Temporary clinic leaves patients soggy

Temporary clinic leaves patients soggyPictured here in May 2013, the Village Clinic has been plagued by problems since its relocation from its previous building in December 2012.

More than a year after poor conditions at Lusikisiki’s beleaguered Village Clinic thrust it into national headlines, problems continue to plague the clinic.

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Pictured in May 2013, the Village Clinic has been plagued by problems since its relocation from its previous building in December 2012.
Pictured in May 2013, the Village Clinic has been plagued by problems since its relocation from its previous building in December 2012.

In 2012, the Eastern Cape provincial government failed to pay rent for the clinic’s previous premises. Forced to relocate, clinic staff operated for a period of time out of tents without electricity, running water or decent sanitation.

Following months of media coverage by OurHealth and other outlets – as well as threats of litigation by the Treatment Action Campaign (TAC) – Health Minister Dr Aaron Motsoaledi intervened. In July, work began on a temporary clinic and plans were tabled for the construction of a permanent building.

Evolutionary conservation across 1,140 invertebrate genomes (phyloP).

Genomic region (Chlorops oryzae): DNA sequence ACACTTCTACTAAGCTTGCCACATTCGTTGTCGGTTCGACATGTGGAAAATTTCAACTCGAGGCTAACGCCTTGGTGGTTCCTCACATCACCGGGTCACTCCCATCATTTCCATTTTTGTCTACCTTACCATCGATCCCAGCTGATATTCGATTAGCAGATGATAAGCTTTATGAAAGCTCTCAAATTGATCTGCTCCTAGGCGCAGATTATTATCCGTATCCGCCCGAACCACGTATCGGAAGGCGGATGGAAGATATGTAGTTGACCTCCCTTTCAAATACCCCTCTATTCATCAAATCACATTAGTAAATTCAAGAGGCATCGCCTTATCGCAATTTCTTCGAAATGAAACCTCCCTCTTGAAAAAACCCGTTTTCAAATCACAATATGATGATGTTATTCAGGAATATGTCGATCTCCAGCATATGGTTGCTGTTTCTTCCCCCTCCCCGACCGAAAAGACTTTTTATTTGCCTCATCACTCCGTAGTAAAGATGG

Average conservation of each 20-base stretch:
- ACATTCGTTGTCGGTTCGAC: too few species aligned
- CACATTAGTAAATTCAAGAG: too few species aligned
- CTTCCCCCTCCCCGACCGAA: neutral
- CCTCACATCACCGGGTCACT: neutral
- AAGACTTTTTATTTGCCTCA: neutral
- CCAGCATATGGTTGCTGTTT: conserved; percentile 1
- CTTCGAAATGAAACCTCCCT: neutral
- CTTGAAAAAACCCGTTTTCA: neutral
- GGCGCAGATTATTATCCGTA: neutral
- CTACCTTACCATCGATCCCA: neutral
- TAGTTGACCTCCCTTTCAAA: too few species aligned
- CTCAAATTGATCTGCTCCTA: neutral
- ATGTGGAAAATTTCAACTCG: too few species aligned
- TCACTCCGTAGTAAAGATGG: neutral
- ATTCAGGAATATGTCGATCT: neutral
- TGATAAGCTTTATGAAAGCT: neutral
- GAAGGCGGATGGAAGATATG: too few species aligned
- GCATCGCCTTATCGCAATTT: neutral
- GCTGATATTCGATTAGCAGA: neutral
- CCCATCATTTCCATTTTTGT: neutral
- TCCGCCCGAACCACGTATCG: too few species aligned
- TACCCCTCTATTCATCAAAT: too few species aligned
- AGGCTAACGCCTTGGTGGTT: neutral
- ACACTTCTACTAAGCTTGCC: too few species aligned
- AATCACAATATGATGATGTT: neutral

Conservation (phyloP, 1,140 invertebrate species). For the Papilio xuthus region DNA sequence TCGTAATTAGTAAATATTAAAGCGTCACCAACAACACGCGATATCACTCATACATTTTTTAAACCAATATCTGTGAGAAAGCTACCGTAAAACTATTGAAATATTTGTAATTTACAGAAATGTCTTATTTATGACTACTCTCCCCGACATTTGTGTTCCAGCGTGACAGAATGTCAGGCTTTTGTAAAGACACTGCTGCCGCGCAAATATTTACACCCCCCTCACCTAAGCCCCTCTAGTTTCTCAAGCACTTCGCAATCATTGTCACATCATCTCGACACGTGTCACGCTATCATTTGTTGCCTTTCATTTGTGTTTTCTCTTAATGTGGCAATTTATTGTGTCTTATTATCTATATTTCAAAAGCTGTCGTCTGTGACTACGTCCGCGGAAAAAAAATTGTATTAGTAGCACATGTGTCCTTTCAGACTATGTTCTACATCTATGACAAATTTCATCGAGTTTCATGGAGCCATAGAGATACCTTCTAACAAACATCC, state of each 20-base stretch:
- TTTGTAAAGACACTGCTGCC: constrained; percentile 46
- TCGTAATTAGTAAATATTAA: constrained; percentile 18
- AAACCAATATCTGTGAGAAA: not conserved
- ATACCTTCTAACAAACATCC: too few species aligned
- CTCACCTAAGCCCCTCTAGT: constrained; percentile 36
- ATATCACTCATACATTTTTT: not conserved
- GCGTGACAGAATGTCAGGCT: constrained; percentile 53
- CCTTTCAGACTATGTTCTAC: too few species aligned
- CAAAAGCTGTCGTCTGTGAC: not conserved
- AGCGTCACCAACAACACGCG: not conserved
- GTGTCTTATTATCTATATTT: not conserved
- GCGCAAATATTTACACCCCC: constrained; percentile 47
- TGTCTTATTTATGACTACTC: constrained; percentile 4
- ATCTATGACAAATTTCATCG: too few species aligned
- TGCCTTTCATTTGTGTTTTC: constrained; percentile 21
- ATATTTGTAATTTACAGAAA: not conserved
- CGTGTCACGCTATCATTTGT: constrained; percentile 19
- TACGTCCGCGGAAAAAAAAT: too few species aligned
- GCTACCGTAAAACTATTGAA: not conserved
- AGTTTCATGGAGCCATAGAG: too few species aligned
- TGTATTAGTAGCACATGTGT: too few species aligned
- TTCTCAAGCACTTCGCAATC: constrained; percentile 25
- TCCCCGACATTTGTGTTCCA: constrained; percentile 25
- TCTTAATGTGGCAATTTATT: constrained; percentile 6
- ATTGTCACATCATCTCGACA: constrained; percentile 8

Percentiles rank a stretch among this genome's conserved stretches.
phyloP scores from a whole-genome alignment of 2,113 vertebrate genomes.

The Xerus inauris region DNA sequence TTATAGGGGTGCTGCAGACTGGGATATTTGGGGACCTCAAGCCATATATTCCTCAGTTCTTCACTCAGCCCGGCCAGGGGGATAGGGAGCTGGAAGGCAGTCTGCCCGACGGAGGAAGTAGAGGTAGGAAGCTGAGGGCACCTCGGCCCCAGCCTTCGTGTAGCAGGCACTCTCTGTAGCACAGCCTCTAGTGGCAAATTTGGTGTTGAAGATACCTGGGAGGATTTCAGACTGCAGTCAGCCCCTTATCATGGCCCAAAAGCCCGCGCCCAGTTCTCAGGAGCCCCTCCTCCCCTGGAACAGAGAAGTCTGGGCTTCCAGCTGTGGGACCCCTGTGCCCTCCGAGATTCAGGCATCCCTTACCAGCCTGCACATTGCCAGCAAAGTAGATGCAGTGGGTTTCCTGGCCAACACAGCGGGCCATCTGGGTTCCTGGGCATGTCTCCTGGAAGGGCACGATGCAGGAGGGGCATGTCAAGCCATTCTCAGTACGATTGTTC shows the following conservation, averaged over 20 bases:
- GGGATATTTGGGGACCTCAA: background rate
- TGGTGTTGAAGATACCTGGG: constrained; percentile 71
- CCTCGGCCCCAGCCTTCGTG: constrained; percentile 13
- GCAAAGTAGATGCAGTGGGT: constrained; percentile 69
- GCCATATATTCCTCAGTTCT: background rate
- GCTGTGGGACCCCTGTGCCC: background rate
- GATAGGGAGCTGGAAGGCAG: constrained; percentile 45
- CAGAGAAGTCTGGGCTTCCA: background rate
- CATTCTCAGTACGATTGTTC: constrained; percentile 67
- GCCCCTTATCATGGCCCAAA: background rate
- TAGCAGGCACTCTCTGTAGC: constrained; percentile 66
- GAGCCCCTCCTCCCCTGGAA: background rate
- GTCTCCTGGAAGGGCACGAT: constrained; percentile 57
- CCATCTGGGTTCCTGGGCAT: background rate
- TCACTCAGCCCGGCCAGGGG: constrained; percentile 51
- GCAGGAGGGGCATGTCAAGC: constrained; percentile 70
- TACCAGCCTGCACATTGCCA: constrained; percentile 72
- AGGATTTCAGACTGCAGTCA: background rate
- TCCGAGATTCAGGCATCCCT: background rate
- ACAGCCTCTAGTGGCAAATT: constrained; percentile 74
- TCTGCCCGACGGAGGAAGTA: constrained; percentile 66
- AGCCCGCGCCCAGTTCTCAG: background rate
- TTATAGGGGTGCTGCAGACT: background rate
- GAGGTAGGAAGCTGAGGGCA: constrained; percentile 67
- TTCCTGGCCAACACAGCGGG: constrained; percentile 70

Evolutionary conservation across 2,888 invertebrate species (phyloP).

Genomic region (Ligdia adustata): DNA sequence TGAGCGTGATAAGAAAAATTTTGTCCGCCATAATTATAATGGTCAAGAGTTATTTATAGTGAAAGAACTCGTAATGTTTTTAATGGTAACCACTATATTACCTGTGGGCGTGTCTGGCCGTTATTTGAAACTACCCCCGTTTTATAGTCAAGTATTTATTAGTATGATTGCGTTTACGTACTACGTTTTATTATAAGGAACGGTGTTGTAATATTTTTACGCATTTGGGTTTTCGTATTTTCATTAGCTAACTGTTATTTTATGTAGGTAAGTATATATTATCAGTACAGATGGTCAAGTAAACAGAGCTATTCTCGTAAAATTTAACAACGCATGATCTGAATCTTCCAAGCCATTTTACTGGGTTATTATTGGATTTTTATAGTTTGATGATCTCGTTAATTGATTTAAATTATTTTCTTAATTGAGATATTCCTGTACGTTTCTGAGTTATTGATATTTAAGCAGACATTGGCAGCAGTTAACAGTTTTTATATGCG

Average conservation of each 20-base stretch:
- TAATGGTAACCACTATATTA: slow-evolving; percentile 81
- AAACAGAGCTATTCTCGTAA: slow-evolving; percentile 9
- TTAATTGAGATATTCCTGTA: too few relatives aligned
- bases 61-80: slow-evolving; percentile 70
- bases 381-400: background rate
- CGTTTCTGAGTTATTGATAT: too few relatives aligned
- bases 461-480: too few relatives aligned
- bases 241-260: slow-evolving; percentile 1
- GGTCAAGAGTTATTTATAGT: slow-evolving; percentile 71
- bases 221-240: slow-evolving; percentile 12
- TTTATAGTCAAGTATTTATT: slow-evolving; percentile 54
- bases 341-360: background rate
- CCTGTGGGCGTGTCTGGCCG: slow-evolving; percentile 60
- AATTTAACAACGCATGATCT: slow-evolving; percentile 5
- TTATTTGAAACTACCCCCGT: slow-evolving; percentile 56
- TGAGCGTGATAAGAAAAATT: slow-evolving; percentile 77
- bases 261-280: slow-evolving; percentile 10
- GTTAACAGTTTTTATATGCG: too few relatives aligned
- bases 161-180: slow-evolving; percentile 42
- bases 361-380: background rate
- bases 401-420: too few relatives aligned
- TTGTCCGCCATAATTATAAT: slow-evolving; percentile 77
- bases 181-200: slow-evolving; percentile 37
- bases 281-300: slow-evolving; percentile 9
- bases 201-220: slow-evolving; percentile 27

But Village Clinic patients say that the temporary structures are too small and compromise patient confidentiality – and leave many out in the cold and rain.

During the recent rainy season, a lack of waiting room space meant that many patients were forced to queue in the rain after waiting rooms filled up.

[quote float=”right”]”The officials are in their comfort zone at their offices but the community is suffering”

Pensioner Makhwetshube Makhubalo, 67, said he waited hours in the rain to be seen after arriving at the clinic at 7am in April.

“The officials are in their comfort zone at their offices but the community is suffering,” he told OurHealth. “For how long are we going to have to have these terrible conditions?”

One of the clinic’s health workers, who preferred to remain anonymous, said additional park homes would help to accommodate more patients.

“The patients who have to wait in the rain get wet and sick with flu and fever,” she said.

The issue also came up at a recent community dialogue, according to TAC branch organiser Nonzaliseko Ntwana.

“People have been complaining about a lack of shelter,” Ntwana told OurHealth. “People fall sick because when it’s raining and they get wet – something needs to be done.”

Facility manager Ndineka Deyi said she had consulted with the district health manager and had been told that the department was in the process of finding a park home for the site.

Park homes are also slated to replace eight clinics and two hospitals in the Eastern Cape that failed to minimum standards as part of a 2011 national health facilities audit, according to a statement released by Motsoaledi in September.